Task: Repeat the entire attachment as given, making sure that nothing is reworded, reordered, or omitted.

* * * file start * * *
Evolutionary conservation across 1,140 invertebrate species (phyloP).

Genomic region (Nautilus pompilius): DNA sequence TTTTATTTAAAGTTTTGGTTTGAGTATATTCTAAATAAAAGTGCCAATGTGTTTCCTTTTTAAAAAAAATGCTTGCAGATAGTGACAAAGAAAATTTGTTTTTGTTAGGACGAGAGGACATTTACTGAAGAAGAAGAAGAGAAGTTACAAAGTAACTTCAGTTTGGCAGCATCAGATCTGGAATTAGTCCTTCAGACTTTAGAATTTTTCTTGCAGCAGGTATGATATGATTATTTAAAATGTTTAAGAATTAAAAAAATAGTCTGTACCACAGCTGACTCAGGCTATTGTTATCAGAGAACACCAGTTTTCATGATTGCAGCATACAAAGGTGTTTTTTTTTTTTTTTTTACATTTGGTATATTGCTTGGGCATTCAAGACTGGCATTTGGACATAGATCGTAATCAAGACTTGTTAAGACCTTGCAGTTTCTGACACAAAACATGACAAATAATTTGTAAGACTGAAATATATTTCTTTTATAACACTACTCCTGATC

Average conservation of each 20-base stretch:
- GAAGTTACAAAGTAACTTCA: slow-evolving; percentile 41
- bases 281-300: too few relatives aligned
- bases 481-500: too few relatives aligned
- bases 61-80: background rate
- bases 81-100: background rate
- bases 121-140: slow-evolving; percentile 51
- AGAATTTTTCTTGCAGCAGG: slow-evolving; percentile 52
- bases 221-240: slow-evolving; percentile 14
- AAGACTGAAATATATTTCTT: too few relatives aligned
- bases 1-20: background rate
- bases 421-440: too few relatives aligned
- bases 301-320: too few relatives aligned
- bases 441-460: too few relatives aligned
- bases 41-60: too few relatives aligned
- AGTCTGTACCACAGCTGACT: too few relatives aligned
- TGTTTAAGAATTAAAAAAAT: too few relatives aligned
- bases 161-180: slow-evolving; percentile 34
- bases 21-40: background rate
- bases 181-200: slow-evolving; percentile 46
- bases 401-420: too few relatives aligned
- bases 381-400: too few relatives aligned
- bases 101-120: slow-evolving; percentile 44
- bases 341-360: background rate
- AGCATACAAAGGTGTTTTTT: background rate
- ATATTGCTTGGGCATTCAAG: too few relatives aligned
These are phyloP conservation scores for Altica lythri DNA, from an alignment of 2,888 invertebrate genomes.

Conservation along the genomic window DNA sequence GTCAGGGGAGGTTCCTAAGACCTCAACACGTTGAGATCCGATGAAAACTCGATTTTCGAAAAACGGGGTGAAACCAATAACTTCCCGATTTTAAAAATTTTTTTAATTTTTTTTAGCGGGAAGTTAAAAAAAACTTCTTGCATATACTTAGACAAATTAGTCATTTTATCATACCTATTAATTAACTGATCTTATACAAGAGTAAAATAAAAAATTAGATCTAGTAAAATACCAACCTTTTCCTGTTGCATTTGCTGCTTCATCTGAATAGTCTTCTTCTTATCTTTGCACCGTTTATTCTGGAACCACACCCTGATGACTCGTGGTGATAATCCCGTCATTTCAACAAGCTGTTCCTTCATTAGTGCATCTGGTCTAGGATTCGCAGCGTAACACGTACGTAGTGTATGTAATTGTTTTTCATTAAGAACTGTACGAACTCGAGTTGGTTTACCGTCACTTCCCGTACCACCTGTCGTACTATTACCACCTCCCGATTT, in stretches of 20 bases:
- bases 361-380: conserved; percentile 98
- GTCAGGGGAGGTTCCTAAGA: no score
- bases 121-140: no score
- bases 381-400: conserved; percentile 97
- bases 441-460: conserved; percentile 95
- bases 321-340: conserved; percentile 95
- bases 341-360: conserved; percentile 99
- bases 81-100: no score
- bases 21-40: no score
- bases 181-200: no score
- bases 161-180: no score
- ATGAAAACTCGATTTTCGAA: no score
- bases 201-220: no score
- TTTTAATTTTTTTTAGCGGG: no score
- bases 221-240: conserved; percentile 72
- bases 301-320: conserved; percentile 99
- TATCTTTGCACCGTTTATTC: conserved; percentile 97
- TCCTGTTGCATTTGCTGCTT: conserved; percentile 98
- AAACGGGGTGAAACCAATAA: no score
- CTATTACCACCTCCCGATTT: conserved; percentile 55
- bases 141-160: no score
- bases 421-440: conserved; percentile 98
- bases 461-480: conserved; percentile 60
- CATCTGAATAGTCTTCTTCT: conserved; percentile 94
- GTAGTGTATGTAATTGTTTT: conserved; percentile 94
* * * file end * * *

Evolutionary conservation across 1,140 invertebrate species (phyloP).

Genomic region (Nautilus pompilius): DNA sequence TTTTATTTAAAGTTTTGGTTTGAGTATATTCTAAATAAAAGTGCCAATGTGTTTCCTTTTTAAAAAAAATGCTTGCAGATAGTGACAAAGAAAATTTGTTTTTGTTAGGACGAGAGGACATTTACTGAAGAAGAAGAAGAGAAGTTACAAAGTAACTTCAGTTTGGCAGCATCAGATCTGGAATTAGTCCTTCAGACTTTAGAATTTTTCTTGCAGCAGGTATGATATGATTATTTAAAATGTTTAAGAATTAAAAAAATAGTCTGTACCACAGCTGACTCAGGCTATTGTTATCAGAGAACACCAGTTTTCATGATTGCAGCATACAAAGGTGTTTTTTTTTTTTTTTTTACATTTGGTATATTGCTTGGGCATTCAAGACTGGCATTTGGACATAGATCGTAATCAAGACTTGTTAAGACCTTGCAGTTTCTGACACAAAACATGACAAATAATTTGTAAGACTGAAATATATTTCTTTTATAACACTACTCCTGATC

Average conservation of each 20-base stretch:
- GAAGTTACAAAGTAACTTCA: slow-evolving; percentile 41
- bases 281-300: too few relatives aligned
- bases 481-500: too few relatives aligned
- bases 61-80: background rate
- bases 81-100: background rate
- bases 121-140: slow-evolving; percentile 51
- AGAATTTTTCTTGCAGCAGG: slow-evolving; percentile 52
- bases 221-240: slow-evolving; percentile 14
- AAGACTGAAATATATTTCTT: too few relatives aligned
- bases 1-20: background rate
- bases 421-440: too few relatives aligned
- bases 301-320: too few relatives aligned
- bases 441-460: too few relatives aligned
- bases 41-60: too few relatives aligned
- AGTCTGTACCACAGCTGACT: too few relatives aligned
- TGTTTAAGAATTAAAAAAAT: too few relatives aligned
- bases 161-180: slow-evolving; percentile 34
- bases 21-40: background rate
- bases 181-200: slow-evolving; percentile 46
- bases 401-420: too few relatives aligned
- bases 381-400: too few relatives aligned
- bases 101-120: slow-evolving; percentile 44
- bases 341-360: background rate
- AGCATACAAAGGTGTTTTTT: background rate
- ATATTGCTTGGGCATTCAAG: too few relatives aligned
These are phyloP conservation scores for Altica lythri DNA, from an alignment of 2,888 invertebrate genomes.

Conservation along the genomic window DNA sequence GTCAGGGGAGGTTCCTAAGACCTCAACACGTTGAGATCCGATGAAAACTCGATTTTCGAAAAACGGGGTGAAACCAATAACTTCCCGATTTTAAAAATTTTTTTAATTTTTTTTAGCGGGAAGTTAAAAAAAACTTCTTGCATATACTTAGACAAATTAGTCATTTTATCATACCTATTAATTAACTGATCTTATACAAGAGTAAAATAAAAAATTAGATCTAGTAAAATACCAACCTTTTCCTGTTGCATTTGCTGCTTCATCTGAATAGTCTTCTTCTTATCTTTGCACCGTTTATTCTGGAACCACACCCTGATGACTCGTGGTGATAATCCCGTCATTTCAACAAGCTGTTCCTTCATTAGTGCATCTGGTCTAGGATTCGCAGCGTAACACGTACGTAGTGTATGTAATTGTTTTTCATTAAGAACTGTACGAACTCGAGTTGGTTTACCGTCACTTCCCGTACCACCTGTCGTACTATTACCACCTCCCGATTT, in stretches of 20 bases:
- bases 361-380: conserved; percentile 98
- GTCAGGGGAGGTTCCTAAGA: no score
- bases 121-140: no score
- bases 381-400: conserved; percentile 97
- bases 441-460: conserved; percentile 95
- bases 321-340: conserved; percentile 95
- bases 341-360: conserved; percentile 99
- bases 81-100: no score
- bases 21-40: no score
- bases 181-200: no score
- bases 161-180: no score
- ATGAAAACTCGATTTTCGAA: no score
- bases 201-220: no score
- TTTTAATTTTTTTTAGCGGG: no score
- bases 221-240: conserved; percentile 72
- bases 301-320: conserved; percentile 99
- TATCTTTGCACCGTTTATTC: conserved; percentile 97
- TCCTGTTGCATTTGCTGCTT: conserved; percentile 98
- AAACGGGGTGAAACCAATAA: no score
- CTATTACCACCTCCCGATTT: conserved; percentile 55
- bases 141-160: no score
- bases 421-440: conserved; percentile 98
- bases 461-480: conserved; percentile 60
- CATCTGAATAGTCTTCTTCT: conserved; percentile 94
- GTAGTGTATGTAATTGTTTT: conserved; percentile 94